Whether you’ve lived in your house for five months or five years, chances are that you have a few maintenance tasks to accomplish this year. While some home renovation projects won’t take much time or money, the major ones can put a significant dent in your time and budget. One way to avoid mistakes is to carefully judge whether the problem merits a major renovation or a quick fix. This checklist can help you assess the damage and make a plan to address it.
#1 You’re Repeating Your Mistakes
Did that wall patch not hold again? Are you always replacing that one crooked tile? If your home repairs feel like a bad remake of Groundhog Day, it may be that larger forces are at play. Recurring small repairs may indicate issues with the foundation, HVAC systems, or a lack of insulation. If you’re frequently making the same types of repairs in the same areas, a remodel may be in your future.
#2 The Time is Right
Many people remodel when they can’t stand to look at that same discolored kitchen counter for another day, or the floor is too uneven to walk on safely. Another strategy is to make significant improvements when it’s most affordable to do so, such as:
- Wait for a sale on wood floors to redo your hardwoods.
- Plan for repairs in the off-season. For instance, you might find a better deal on HVAC in the fall, when the warmer months have passed.
- Work to improve your credit to qualify for the best loan possible. If your credit score is in a good place and loan rates are right, a personal home improvement loan may make it the perfect time to get going on your repairs.
#3 It Saves Money Later
It takes time, energy, and cash to do most remodels, and many of us may find it hard to justify the price. Putting off an essential remodel, however, can cost more down the road.
Leaky roofing will lead to mold growth or damaged drywall. Drafty windows cause higher-than-normal heating bills and can even lead to pests entering the home.
One question all homeowners should ask when considering a remodel is, “It costs money to fix this now, but what will it cost to fix later?” You may not be able to afford delaying that remodel after all.
#4 You Can Work in Phases
Another common objection to doing a major project is that the mess can disrupt life for those living at home. That’s why it’s smart to look at whether you can break down a renovation into manageable phases. Evaluate what it will be like to live in the home during those phases as well as what it will cost.
A bathroom remodel that leaves you without a shower for a week may not sit well with your family. A carefully planned project where the toilet isn’t working for a few hours, however, is more suitable. Plan out your projects carefully to see what each stage will do to your budget and your lifestyle.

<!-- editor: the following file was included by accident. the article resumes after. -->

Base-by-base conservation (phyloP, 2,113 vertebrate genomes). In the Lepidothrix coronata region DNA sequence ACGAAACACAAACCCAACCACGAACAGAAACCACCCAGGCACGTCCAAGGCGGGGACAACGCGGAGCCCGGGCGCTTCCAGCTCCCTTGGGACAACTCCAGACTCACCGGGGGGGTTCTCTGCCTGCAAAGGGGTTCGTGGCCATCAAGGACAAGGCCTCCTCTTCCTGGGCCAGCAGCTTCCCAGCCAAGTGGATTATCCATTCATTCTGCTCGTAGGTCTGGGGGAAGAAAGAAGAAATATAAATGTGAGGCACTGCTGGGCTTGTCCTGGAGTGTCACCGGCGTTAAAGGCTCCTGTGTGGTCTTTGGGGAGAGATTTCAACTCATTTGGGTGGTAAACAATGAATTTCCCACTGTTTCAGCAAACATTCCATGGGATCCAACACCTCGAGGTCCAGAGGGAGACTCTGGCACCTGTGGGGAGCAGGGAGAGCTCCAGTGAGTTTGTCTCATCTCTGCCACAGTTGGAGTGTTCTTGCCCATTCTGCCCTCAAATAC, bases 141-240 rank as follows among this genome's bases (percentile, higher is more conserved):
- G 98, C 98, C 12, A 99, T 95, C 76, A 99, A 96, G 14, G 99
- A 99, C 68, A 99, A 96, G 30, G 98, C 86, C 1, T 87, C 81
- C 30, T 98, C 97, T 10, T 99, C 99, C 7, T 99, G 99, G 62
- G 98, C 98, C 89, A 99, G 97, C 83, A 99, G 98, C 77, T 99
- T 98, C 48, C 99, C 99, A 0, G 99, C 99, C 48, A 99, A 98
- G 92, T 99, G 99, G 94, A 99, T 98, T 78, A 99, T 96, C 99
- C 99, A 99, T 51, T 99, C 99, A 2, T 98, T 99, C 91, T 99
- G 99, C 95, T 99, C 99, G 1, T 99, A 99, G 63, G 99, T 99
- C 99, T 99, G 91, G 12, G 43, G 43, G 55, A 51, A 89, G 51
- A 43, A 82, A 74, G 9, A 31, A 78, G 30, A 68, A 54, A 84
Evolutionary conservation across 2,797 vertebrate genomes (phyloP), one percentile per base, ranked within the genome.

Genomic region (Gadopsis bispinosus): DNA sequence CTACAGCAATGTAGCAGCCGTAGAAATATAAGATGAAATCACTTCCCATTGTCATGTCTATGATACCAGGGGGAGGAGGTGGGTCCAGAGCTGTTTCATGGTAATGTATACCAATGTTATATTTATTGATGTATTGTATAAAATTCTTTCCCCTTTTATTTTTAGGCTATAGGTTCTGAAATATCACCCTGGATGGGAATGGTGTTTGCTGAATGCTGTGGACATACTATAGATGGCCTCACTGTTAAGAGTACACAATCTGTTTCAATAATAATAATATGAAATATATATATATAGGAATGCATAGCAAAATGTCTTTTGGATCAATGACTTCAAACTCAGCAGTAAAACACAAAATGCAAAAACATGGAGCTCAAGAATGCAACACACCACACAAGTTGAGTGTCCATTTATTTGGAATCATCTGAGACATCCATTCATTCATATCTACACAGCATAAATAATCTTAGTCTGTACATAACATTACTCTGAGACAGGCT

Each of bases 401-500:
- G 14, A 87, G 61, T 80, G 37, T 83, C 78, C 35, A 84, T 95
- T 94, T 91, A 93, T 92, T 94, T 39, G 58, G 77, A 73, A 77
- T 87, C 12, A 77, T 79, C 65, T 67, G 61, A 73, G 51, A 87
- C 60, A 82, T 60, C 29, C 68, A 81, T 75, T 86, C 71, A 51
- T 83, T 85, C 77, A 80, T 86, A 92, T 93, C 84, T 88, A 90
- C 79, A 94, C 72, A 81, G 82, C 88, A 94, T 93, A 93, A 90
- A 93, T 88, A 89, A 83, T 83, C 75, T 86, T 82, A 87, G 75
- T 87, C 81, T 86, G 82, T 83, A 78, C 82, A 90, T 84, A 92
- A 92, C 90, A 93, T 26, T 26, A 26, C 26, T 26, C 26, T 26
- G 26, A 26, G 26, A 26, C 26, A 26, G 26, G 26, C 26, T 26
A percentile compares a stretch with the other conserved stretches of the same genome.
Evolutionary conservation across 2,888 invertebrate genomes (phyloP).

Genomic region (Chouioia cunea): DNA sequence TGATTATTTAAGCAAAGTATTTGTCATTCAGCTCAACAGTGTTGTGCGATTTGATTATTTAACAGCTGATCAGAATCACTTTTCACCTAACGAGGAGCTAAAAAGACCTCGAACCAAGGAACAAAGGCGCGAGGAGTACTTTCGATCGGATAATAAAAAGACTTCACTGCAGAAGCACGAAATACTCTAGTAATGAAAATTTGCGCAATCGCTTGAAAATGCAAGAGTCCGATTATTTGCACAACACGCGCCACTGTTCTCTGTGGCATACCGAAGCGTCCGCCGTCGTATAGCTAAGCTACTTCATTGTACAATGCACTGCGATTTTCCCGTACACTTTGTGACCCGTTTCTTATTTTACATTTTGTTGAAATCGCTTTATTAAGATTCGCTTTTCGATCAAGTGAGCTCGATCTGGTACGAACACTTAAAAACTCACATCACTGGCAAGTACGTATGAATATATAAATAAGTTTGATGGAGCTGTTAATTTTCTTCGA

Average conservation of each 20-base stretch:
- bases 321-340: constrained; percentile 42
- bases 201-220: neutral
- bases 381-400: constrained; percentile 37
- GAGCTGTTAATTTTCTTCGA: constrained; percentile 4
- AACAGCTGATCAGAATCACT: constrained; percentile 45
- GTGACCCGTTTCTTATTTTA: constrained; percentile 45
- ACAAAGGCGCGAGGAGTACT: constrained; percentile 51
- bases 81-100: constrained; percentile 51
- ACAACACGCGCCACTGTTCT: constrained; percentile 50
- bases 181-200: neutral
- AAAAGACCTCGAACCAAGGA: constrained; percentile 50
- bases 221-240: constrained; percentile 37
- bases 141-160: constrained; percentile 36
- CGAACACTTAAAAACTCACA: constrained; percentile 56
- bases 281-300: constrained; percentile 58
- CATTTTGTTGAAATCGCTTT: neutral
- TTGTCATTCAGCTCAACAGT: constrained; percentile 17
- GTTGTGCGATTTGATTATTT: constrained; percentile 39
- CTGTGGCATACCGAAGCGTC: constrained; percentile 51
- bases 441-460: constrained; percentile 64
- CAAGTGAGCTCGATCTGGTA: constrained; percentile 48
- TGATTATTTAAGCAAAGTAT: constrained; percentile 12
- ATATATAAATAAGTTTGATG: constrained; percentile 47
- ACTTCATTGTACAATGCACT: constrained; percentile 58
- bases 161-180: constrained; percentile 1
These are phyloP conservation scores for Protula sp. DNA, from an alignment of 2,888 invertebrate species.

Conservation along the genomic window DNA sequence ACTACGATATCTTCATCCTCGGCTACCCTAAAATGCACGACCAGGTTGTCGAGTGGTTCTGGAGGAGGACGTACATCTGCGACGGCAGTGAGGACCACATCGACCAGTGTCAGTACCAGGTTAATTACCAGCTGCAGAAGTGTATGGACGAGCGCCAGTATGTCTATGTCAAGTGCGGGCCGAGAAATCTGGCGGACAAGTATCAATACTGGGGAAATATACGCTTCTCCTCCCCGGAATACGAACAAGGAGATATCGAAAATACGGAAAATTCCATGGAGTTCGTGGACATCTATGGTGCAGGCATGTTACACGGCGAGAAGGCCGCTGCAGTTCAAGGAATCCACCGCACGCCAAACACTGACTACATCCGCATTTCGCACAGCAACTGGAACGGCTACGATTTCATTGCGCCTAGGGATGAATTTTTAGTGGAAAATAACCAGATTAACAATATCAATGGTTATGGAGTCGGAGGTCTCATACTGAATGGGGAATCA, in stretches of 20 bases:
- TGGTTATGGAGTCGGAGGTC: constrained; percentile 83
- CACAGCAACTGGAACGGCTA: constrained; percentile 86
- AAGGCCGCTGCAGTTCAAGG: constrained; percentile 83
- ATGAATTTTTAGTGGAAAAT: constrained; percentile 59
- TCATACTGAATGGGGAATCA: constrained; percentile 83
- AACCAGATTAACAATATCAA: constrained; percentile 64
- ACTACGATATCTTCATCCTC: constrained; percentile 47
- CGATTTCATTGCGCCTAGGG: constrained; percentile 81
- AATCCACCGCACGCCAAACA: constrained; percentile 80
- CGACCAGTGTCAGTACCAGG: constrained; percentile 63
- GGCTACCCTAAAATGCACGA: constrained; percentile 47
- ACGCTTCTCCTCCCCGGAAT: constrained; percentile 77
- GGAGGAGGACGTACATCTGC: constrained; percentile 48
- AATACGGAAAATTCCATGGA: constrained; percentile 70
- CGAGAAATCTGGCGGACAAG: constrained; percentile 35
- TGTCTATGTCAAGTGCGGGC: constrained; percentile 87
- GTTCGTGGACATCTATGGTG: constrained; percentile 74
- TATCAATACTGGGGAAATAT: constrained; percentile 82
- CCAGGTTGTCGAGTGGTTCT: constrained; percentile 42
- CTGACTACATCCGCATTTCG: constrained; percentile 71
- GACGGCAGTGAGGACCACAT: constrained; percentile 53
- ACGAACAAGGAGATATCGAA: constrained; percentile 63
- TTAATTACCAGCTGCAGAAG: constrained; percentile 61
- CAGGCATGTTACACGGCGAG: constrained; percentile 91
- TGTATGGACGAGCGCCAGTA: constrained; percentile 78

#5 Help is Available
Good help is hard to find, and nowhere is that truer than in the home improvement category. Whether you plan on tackling it DIY, or you’d rather put a contractor in charge, you’ll need to bring in some wise and reputable experts for at least a portion of your project.
Since major weather disasters, seasonal trends, and even the market can determine if professionals are available for hire (and what their prices will be), consider planning your project around when you can get the work done right.
What if it’s not time to remodel? What if your budget, the market, or your schedule won’t allow it? As long as the damage or wear doesn’t affect your home’s safety, you may be able to get by with some lesser repairs until the time is right. However, a personal loan can help you cover the costs, with average interest rates much lower than that credit card in your wallet.
Finally, whether your project is big or small, buy quality supplies. They look better, and they will last longer than the cheapest model, which will save you money in the end. If you’re buying a new toilet, consider the high-end model you’ll want for your dream bathroom. If you need to patch and paint, look at options that will be easy to remove when it’s time to create that custom built-in. Financing is available for even small projects.
Repairs happen. Take care that they are a step forward in your quest for a full remodel, and not a stumbling block to progress.
Linsey Knerl is a personal finance expert, author, public speaker, and member of the ASJA. She writes for Upstart and has a passion for helping consumers and small business owners do more with their resources through awareness of the latest financial services.